Whenever you’re visiting a branch of the Scotch Malt Whisky Society it pays dividends to get to know the staff and simply ask what they’re enjoying this month.
These monthly (or weekly?) outturns from the Society are a relentless runaway locomotive. At times you find yourself being pulled in different directions whether its down to the distillery, the type of cask, pricing or even the often bizarre tasting notes the Tasting Panel conjure up. Somehow you’ve got to filter through the bottlings to find the one that matches your palate and desire. Needless to say it can be a hazardous and difficult exploration in search of whisky goodness.
This Miltonduff bottling is such a release and one I would have normally overlooked if it wasn’t for a staff recommendation. A quick nosing from the bottle and noting that the wine cask wasn’t a finish but rather a full maturation prompted my decision to purchase. In fact 3 drams were purchased for our Roundtable 2016 discussion which you can read about and listen to right here. This whisky makes an appearance around 73 minutes if you want to skip ahead.
Miltonduff isn’t a familiar name to many whisky enthusiasts as it’s another one of these relatively under the radar Speyside workhorse distilleries. Situated near Elgin in Morayshire, it’s currently owned by the Chivas Brothers and mainly supports the Ballantine blends. Established in 1824, Miltonduff did enjoy some of the single malt spotlight in the 1980’s but has since slipped back into the undergrowth.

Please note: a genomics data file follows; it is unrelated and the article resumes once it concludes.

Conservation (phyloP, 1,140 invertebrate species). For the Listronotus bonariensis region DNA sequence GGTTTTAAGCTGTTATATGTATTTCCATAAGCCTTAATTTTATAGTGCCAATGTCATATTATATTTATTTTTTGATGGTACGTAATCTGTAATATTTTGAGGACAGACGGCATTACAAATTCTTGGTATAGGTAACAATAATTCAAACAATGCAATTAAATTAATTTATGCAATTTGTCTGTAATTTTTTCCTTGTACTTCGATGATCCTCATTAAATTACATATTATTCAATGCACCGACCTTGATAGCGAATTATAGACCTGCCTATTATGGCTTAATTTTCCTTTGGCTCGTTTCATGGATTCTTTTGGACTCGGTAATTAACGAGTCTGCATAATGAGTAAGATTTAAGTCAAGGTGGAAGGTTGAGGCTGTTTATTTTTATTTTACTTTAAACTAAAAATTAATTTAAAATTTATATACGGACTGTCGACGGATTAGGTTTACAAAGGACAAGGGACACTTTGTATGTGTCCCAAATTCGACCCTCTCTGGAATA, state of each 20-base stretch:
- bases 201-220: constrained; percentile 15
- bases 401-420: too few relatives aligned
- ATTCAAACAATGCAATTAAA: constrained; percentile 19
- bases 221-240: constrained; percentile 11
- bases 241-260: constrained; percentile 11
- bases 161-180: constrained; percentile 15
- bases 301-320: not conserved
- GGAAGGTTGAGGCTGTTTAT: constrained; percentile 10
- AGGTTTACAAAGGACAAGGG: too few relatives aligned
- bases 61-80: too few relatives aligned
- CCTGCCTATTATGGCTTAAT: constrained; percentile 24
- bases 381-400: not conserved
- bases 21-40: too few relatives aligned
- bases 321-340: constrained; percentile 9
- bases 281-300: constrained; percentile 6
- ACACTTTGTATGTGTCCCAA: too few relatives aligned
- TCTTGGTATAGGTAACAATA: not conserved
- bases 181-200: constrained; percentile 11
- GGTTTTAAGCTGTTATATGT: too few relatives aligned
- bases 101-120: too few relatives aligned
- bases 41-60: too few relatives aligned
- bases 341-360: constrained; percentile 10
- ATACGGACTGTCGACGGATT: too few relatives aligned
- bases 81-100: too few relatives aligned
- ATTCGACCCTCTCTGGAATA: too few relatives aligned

For 17 years the distillery became a distillery-within-a-distillery having fitted a set of Lomond stills that produced the Mosstowie whisky. This is a rarely seen whisky with independent bottler Signatory being the main source of what casks have existed. You can read a review of a Mosstowie release here and we’ll see if Chivas ever release it officially. Slowly but surely, the parent company is going around their workhorse distilleries and highlighting their wares via their Cask Strength Edition range.
Bottled at 11 years old and a mighty strength of 60.7% vol, resulting in 264 bottles from a 1st fill ex-white wine hogshead. This would set you back around £49 if it hadn’t already sold out online. You can appreciate the colour in the photograph above with it being the dram on the right.
Nose: its an onslaught of fruit peel, toasted pecans and caramel. More sweetness with maple syrup, roasted tomatoes (yep) and a bourbon vanilla current. With water custard creams and cranberries arise.
Taste: ginger cake and golden syrup with a very appealing texture across the palate. More pecans with milk chocolate and honey. There is a savoury aspect here verging on meaty and the cask hasn’t swamped the whisky and transformed it into a sweet shop overload. Brown toast, caramelised sausages with a stick honey glaze; its all good.
Overall: sometimes it pays to seek out that independent and impartial opinion. Otherwise this Miltonduff would have slipped under my radar and for £49.60 it’s worth trying if you can find a bottle.